by Eric Geron; illus. by Pete Oswald
Primary    Candlewick    32 pp.    g
8/21    978-1-5362-1050-7    $16.99

A chicken crosses the road, crosses paths with a truck, and gets to…“THE OTHER SIDE” — the afterlife, that is. The neon-blue shadow of Chicken’s former self learns about what’s next from new companions, other undead animals. “It’s time to get foul, fowl!” these mischief-makers gleefully state. Against the digital illustrations’ midnight-dark backgrounds, the brightly colored poltergeists’ silliness should prevent young readers from feeling too “weak in the beak” (as a ghostly former-rat puts it). So should Chicken’s sentiment: “I don’t want to haunt anyone, especially not innocent readers…” It’s hard to feel chicken when a book is this clucking hilarious. SHOSHANA FLAX

The Bad Seed Presents: The Good, the Bad, and the Spooky
by Jory John; cover illus. by Pete Oswald; interior illus. by Saba Joshaghani
Primary    Harper/HarperCollins    32 pp.    g
7/21    978-0-06-295454-1    $10.99
e-book ed.  978-0-06-308937-2    $10.99

Despite Halloween being its favorite holiday, the curmudgeonly sunflower seed from The Bad Seed is in a “baaaaaad mood.” The reasons: lack of a costume, extreme competitiveness, and…wistful nostalgia. “­Halloween used to be so much fun! My friends and I would all get dressed up together. Oh, the memories…” Deciding that a trick is in order, the seed announces the postponement of Halloween. “A HERD OF SEED-EATING SQUIRRELS IS RACING TOWARD US! YIKES!! WATCH OUT! SQUIRRELS AND RAIN AND THUNDER!” Fortunately, an empathetic fellow seed (pumpkin!) guides our hero toward rediscovering its Halloween spirit. The text cultivates emotion in the botanical protagonist, while the digital illustrations are seeded with funny facial expressions — now with bonus jack-o’-lanterns and silly costumes. ELISSA GERSHOWITZ

by Joy Keller; illus. by Ashley Belote
Primary    Feiwel    40 pp.    g
7/21    978-1-250-76580-2    $18.99
e-book ed.  978-1-250-84684-6    $10.99

…three recipes for slime are appended. Still reading? Those who love the gluey, gooey stuff — such as young lab coat–clad protagonist Victoria Franken — will thrill to this story of scientific curiosity, creativity, and a sentient, slime-ient experiment. Locally famous for her viscous creations — varieties of which include rainbow cloud, intergalactic space, and ketchup — Victoria, assisted by bespectacled canine Igor, unintentionally brings one to life. “IT’S ALIVE!” shouts the text, as Victoria and Igor flee in terror. Turns out, however, the creature is a friiiiend — and also a fellow scientist. With its lively, science-y text and pore-over-able cartoony illustrations (including LOL-worthy endpapers), this picture book, with its welcome brown-skinned-science-grrl protagonist, will stick with readers. ELISSA GERSHOWITZ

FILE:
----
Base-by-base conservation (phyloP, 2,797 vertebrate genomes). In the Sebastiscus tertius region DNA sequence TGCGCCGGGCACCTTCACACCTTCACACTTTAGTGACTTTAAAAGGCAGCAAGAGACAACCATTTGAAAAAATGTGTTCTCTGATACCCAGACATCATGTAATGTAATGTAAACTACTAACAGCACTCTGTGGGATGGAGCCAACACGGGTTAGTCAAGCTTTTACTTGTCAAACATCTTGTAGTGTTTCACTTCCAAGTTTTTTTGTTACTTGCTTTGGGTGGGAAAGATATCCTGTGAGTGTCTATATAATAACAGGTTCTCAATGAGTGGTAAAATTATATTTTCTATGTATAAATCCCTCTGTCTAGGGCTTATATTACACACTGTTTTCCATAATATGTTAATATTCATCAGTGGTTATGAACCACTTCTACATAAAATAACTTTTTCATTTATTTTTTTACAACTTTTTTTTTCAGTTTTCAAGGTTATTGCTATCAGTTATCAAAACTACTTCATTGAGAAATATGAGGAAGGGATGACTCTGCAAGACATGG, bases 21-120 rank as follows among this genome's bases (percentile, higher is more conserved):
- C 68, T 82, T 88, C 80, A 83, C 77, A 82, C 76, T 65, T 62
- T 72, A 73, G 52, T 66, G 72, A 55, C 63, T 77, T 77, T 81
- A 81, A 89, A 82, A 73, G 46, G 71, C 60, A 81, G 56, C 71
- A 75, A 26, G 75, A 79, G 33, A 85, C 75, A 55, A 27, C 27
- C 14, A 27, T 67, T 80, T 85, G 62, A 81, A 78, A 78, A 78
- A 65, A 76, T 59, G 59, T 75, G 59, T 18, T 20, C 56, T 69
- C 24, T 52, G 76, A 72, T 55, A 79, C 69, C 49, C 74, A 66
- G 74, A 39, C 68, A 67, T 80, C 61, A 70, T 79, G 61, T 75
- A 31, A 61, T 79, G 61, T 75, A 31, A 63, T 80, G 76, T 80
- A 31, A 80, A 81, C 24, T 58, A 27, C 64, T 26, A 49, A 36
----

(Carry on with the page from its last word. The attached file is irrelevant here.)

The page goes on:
The Ghouls’ Guide to Good Grammar
by Leslie Kimmelman; illus. by Mary Sullivan
Primary, Intermediate    Sleeping Bear    32 pp.    g
8/21    978-1-5341-1095-3    $16.99

Monstrous-looking creatures, and a few humans, demonstrate guidelines explained by the text on topics broadly related to grammar, including punctuation, spelling, and witch — make that which — homophone to use. Funny-scary examples abound: where would “Vanessa Vampire loves cooking, her parents, and her baby sister” be without its commas? Useful information might just creep up on readers enjoying the cartoonish, often paneled illustrations, whose pastel palette removes the scariness from ghouls, ghosts, and zombies — as the guide should do for these rules of writing. If you’re going to write about a “ghoul chasing werewolf” or a “ghoul-chasing werewolf,” do so with confidence! SHOSHANA FLAX

Pumpkin Heads!
by Wendell Minor; illus. by the author
Preschool, Primary    Charlesbridge    32 pp.    g
8/21    978-1-58089-935-2    $11.99
e-book ed.  978-1-63289-788-6    $6.99

Here is one if you’re looking for something seasonal but not spooky. In this revised edition of a book first published in 2000, “On Halloween, every pumpkin becomes a pumpkin head.” It’s a shaky premise, but it makes clear what we will see in the following pages: carved pumpkin heads in doorways, on a park bench, in a cowboy hat, as a snowman or a scarecrow, etc. (The only misstep is a pumpkin-head hot-air balloon, which one devoutly hopes is not carved.) There’s enough variety in the pumpkin heads to keep things interesting, and Minor’s gravely romantic gouache watercolors place the heads in a variety of sunset or moonlit settings. ROGER SUTTON